Crepes are all the rage, aren’t they? Even within the limited geography of North-ish Baltimore, there’s crepes a la carte at Sofi’s just down the street in Station North, Thursday night crepes just up the street at Bonjour Bakery and Cafe, crepes on wheels at Creperie Breizh, and .
Still, out of all the crepe options, Crepe Du Jour takes the prize in two very special categories: atmosphere and that special ratio I like to call value: what you get compared to the dollars you spend.
Incidentally, the nearly 10-year old restaurant started its life as a mobile food cart in the Village at Cross Keys square, where it was among the first to offer panini in Baltimore. Together, husband-and-wife team Mustapha and Donna Snoussi moved the growing operation to Mt. Washington’s tiny downtown, where they eventually bought a liquor license, purchased the building they were renting, and renovated the restaurant’s space to make room for a new kitchen and an expanded dining room that serves an ever-expanding clientele.
“My customers are very dear to me,” Mustapha Snoussi, proprietor and sometime chef, tells me on a Sunday as he drives to Crepe Du Jour after spending the afternoon with his wife and two kids. “When someone is not happy, it hurts.”
And maybe that’s why his loyal clientele keep coming back. Having weathered the recent recession, Snoussi is still a staple in the small Crepe du Jour dining room. “Eighty percent of the customers come because they know you. I know my customers by name,” he tells me proudly.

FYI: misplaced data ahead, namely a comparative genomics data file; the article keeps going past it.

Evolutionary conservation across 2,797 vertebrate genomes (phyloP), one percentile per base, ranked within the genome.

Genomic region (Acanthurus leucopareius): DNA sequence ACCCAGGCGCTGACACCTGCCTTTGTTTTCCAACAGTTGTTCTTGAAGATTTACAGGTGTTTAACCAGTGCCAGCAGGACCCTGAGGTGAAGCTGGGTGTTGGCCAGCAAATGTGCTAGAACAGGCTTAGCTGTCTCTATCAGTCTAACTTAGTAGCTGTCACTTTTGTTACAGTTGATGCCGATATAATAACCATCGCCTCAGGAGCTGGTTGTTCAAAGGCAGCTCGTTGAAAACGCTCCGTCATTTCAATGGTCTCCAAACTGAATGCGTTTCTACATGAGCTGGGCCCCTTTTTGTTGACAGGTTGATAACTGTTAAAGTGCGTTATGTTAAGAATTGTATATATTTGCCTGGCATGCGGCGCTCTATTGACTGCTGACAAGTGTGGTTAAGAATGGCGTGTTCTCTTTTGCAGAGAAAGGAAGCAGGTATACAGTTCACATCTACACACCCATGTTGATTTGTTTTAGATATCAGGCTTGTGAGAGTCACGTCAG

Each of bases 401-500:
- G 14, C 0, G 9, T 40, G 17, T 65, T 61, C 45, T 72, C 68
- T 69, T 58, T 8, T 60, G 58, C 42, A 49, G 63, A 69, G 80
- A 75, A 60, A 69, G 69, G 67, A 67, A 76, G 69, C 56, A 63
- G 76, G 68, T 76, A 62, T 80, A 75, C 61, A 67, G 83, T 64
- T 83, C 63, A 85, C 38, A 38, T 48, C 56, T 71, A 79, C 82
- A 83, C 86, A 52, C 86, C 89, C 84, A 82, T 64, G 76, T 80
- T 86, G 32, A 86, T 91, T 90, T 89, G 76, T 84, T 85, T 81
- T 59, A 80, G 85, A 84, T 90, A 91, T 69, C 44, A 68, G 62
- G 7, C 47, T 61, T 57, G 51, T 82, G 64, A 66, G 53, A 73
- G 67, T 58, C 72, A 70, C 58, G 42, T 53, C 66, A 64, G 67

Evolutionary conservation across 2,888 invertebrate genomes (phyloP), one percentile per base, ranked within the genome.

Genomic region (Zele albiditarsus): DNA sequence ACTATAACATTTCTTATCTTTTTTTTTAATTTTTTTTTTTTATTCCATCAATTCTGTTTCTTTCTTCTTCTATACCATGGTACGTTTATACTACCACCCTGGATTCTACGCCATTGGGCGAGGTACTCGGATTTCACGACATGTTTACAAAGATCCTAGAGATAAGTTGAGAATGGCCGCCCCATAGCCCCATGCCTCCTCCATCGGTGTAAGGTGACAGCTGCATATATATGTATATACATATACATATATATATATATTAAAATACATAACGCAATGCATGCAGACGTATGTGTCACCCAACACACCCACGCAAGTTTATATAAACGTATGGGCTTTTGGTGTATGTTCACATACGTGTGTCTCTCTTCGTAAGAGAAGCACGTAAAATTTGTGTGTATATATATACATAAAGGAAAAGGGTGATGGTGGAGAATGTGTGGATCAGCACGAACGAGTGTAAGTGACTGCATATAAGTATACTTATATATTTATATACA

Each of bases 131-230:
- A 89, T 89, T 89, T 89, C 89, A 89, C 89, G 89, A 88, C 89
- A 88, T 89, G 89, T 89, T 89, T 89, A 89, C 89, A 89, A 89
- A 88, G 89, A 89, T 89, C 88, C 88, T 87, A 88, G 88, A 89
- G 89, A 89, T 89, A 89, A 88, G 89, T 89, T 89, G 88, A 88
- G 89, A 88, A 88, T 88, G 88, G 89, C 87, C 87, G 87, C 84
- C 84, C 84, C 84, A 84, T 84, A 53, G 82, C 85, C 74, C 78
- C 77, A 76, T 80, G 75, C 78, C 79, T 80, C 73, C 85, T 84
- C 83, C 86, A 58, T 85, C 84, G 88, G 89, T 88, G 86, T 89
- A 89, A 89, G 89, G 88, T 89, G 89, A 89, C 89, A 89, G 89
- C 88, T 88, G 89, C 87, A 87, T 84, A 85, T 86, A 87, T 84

Crepe Du Jour is set in traditional French bistro style: long rows of tables nearly on top of one another, bright walls, and lots of paisleys and pom-poms in the décor. You’ll see reproductions of vintage French posters and Cezanne on the walls, and summertime will bring the opportunity for Paris-style outdoor dining right in the heart of village-like Mt. Washington.
The menu is decidedly French, too, of course, so read up on how to pronounce those ç’s: you’ll want to order the savory Crepe Provençal, filled with shrimp, scallops and tomatoes in white wine sauce. I was pleasantly surprised at how well the sweet crepe and salty seafood worked together.
For dessert, I went with the Crepe au Sucre et Citron, or a simple crepe with lemon sugar. It was a perfect end to my meal, but don’t worry—you can be much more creative if you want. There are a dozen or so toppings available for you to make your own personalized sweet crepe experience.
In the end, crepes can either be fast food, or they can be a gourmet, afternoon-filling endeavor accompanied by good friends and frothy cappuccinos. Don’t expect an in-and-out experience here; Snoussi won’t allow it.
“When customers come to my place, it’s all about socializing and talking about life,” he says. “Customers like the style. Small staff, French music, and food that is consistent—it all plays a part.”
1609 Sulgrave Avenue
French, heavy on the crepes but with more mussels dishes and salads coming in Snoussi’s new menu.
Mild to moderate. Dinner entrees will run you into the high $20 range, but lunch crepes can be easily kept around $10.
Parking. Also, service was slow-ish, but my understanding is that this is by design.
The music. It isn’t an afterthought here; it will definitely pop into focus during the course of your meal. This was perfectly delightful for me and my guest.
You’ve got an empty stomach. You’ll want to sample both the savory and the sweet crepes, and that will require plenty of room.
Don't go if:
It’s packed—you’ll be waiting for quite a while for a table at this popular spot during weekend brunch. I recommend a slower hour, although you don’t quite get the full bustling bistro experience.